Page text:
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PolyU Library

Evaluate free information on the Internet: Home


Vast amount of information is available on the Internet. It's easy to find, and it's free. However, as anyone can post information on the Internet, the quality and authority of information may vary a lot. Fake websites, satire websites are abundant and popular. Therefore, we should be cautious when choosing information from the Internet. This Guide provides links for criteria and methods of evaluating free resources on the Internet.

Common Evaluation Criteria

  • Authority
Authority is the extent to which material is the creation of a person or group recognized as having definitive knowledge of a given subject area.
  • Accuracy
Accuracy is the extent to which information is reliable and free from errors.
  • Objectivity

Objectivity is the extent to which material expresses facts or information without distortion by personal feelings or other biases.

  • Currency
Currency is the extent to which material can be identified as up to date.
  • Coverage & intended audience
Coverage is the range of topics included in a work and the depth to which those topics are addressed. the intended audience is the group of people for whom the material is created.

Source: Web Wisdom: How to Evaluate and Create Information Quality on the Web (2nd Ed.); by Marsha Ann Tate

Call no. : TK5105.888 .A376 2010


Learn to evaluate:


  (I) Internet Resources with information to help you to evaluate websites:

Georgetown University Library Evaluating Internet Resources
UC Berkeley Library Evaluating Web pages: Techniques to apply & questions to ask
John Hopkins University Library Evaluating Information Found on the Internet
Teacher Tap - Professional Development Resources Educators and Librarians Evaluating Internet Resources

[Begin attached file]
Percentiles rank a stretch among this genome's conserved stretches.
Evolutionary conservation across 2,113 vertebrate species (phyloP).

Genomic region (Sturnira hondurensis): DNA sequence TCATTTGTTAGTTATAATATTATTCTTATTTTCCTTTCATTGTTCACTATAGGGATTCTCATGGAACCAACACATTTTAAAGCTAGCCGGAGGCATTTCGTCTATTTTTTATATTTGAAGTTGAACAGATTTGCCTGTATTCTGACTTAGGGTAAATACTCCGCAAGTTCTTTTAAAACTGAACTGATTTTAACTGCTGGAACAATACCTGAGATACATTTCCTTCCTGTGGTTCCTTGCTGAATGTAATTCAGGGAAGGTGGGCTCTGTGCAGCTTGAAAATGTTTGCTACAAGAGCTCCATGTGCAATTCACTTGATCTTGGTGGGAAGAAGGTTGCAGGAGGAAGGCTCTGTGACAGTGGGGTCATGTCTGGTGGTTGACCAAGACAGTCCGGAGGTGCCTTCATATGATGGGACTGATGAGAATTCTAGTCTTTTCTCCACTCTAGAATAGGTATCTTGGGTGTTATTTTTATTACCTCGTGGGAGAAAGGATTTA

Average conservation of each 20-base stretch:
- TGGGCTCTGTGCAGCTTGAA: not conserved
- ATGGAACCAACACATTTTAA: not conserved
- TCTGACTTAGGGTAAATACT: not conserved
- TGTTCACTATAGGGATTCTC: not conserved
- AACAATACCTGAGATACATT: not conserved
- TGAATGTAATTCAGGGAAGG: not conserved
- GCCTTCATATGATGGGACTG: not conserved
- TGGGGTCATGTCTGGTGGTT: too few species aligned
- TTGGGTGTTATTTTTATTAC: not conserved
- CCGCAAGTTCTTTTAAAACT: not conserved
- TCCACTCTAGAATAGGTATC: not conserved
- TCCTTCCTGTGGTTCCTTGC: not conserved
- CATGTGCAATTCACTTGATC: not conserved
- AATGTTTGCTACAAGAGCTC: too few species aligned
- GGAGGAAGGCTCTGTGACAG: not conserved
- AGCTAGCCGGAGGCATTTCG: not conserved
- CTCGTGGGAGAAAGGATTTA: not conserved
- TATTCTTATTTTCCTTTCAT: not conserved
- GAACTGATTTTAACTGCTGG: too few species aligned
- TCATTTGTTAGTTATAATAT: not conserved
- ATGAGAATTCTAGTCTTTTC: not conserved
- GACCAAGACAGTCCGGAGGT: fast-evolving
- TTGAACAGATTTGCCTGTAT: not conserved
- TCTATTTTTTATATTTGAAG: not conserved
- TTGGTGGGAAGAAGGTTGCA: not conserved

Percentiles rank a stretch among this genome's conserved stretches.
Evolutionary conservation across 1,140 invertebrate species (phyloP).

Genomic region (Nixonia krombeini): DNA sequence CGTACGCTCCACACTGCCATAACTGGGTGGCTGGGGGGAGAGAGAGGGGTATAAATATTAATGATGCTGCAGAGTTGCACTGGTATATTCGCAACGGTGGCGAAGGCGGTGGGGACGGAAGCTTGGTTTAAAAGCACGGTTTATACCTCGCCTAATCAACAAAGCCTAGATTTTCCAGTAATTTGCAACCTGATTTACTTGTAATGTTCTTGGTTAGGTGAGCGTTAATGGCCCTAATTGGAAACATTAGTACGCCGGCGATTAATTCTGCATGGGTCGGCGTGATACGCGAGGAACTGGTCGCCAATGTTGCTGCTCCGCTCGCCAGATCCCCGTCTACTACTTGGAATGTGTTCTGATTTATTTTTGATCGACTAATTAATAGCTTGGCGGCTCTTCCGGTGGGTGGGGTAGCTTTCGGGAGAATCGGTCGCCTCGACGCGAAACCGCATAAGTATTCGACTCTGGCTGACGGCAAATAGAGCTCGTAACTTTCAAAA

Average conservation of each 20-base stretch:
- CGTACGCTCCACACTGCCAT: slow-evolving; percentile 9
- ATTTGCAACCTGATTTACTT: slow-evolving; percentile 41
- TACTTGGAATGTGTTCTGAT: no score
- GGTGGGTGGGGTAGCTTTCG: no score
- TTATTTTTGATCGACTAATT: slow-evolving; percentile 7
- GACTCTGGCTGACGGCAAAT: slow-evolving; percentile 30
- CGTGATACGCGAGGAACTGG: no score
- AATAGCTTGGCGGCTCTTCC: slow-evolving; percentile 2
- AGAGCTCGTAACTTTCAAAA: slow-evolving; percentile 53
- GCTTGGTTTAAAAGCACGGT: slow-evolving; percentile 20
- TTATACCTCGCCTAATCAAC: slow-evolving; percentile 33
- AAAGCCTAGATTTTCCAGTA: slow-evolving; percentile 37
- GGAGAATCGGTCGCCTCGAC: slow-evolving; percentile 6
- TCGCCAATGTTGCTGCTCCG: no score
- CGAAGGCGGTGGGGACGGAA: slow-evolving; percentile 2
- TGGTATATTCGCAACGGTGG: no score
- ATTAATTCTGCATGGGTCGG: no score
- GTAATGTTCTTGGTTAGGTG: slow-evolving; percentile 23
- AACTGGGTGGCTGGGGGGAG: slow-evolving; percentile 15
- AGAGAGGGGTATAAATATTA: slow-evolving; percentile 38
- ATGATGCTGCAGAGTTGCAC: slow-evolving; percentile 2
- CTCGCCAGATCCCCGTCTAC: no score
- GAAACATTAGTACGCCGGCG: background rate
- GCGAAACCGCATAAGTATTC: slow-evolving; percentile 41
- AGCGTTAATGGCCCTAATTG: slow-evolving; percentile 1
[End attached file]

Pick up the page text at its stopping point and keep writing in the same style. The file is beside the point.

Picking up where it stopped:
W3C Web Accessibility Initiative Evaluating Websites for Accessibility: Overview

(II) The following creditable websites, which match the above 5 major criteria for evaluation, can be considered to use in an academic context:

.com .gov

The New York Times (

HKSAR Government (

Time Magazine ( Hong Kong Observatory (
CNN ( Department of Justice (
Oxford University Press ( Department of Justice: Bilingual Laws Information System (
Financial Times ( U.S. Department of State (
.edu/ .ac .int
Harvard University ( World Health Organization (
University of Cambridge ( World Intellectual Property Organization (
University of Oxford ( United Nations Convention to Combat Desertification (
Princeton University ( European Central Bank (
Yale University ( Interpol (
.net .org
ACADEMICINFO ( Organisation for Economic Co-operation and Development (
Welcome2taiwan ( International Information Management Association (
Slideshare ( Hong Kong Red Cross (
EDUCAUSE Whois database ( Cambridge University Press (
The Internet's Network Information Center ( New York Public Library (

Teaching Tools:

(I) Misleading websites:

Some websites were designed to be intentionally misleading. These websites may be parodies, satire, hoaxes, or designed to show students the importance of questioning information found on the web.
Source: Teacher Tap - Professional Development Resources Educators and Librarians

Parodies/ satire : actually these are fake news, mainly for irony and humor. For example: Colbert Report
The Daily Show
Hoaxes: provide misleading information. For example: Museum of Hoaxes

(II) Websites on fraud prevention and fact checking:

After reviewing the above criteria for judging websites, you may try using the resources from the following two websites to develop your own critical evaluation skills.